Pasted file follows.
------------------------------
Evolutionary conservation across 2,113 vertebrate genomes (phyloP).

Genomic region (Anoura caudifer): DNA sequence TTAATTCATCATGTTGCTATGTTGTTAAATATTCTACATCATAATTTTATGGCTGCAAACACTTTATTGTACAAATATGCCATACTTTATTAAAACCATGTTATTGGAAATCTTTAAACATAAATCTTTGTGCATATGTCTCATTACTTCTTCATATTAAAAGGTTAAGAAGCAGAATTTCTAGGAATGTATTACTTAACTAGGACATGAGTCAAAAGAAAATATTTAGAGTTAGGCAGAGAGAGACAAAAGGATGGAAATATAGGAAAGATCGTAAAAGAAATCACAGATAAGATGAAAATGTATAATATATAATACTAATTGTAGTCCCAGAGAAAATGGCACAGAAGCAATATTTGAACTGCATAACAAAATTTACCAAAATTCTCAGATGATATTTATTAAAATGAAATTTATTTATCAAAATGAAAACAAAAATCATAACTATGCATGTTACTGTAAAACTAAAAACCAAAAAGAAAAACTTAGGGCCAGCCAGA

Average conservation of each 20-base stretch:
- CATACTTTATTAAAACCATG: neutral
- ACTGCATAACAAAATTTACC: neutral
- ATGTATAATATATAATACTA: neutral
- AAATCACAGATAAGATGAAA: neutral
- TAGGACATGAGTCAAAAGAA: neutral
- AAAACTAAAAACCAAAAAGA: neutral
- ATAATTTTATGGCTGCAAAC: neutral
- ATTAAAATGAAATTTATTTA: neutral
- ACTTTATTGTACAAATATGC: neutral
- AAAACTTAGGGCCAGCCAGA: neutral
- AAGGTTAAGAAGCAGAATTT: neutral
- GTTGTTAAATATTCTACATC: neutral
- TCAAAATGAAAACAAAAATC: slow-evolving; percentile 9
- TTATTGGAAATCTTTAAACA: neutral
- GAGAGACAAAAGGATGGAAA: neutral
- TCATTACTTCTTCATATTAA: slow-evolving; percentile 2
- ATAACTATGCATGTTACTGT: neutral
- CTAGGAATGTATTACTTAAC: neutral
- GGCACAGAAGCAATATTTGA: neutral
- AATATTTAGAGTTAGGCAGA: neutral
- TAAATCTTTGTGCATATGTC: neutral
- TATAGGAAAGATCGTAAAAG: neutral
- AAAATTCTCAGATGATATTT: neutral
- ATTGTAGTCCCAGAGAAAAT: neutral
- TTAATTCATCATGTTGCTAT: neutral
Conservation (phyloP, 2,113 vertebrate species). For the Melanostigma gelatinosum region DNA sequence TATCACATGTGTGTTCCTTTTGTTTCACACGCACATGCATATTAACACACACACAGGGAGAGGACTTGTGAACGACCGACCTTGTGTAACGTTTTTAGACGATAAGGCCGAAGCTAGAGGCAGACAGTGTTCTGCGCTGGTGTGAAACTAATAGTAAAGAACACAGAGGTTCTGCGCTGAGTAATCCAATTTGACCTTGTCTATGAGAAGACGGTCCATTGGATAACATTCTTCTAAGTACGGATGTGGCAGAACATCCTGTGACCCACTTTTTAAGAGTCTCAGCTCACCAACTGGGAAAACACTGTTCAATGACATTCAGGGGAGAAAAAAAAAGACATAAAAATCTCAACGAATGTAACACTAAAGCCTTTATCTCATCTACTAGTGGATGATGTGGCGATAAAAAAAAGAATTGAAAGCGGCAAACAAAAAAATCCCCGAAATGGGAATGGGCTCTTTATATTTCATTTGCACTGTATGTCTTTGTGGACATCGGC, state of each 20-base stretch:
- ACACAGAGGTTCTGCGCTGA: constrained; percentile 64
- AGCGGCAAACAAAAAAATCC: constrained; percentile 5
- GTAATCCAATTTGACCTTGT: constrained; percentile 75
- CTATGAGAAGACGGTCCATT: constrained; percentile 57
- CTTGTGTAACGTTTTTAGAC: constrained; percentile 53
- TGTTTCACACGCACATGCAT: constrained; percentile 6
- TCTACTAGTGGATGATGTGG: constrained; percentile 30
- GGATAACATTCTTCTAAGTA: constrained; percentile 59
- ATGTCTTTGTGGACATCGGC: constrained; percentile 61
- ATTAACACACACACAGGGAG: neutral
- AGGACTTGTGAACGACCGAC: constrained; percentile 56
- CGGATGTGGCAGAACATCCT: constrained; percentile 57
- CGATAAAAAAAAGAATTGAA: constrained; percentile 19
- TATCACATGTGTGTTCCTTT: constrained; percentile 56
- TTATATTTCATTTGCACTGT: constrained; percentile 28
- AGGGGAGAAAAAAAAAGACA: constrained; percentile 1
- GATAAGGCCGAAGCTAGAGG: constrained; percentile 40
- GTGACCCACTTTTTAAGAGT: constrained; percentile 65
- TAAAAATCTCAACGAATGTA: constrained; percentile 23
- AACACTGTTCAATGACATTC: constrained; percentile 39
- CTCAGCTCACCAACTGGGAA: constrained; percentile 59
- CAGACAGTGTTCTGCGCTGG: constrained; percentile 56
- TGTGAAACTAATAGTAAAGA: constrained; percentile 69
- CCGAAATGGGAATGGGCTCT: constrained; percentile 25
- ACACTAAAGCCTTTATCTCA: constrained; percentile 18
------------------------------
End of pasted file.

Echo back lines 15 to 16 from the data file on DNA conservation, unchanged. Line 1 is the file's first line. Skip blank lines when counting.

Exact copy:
- GTTGTTAAATATTCTACATC: neutral
- TCAAAATGAAAACAAAAATC: slow-evolving; percentile 9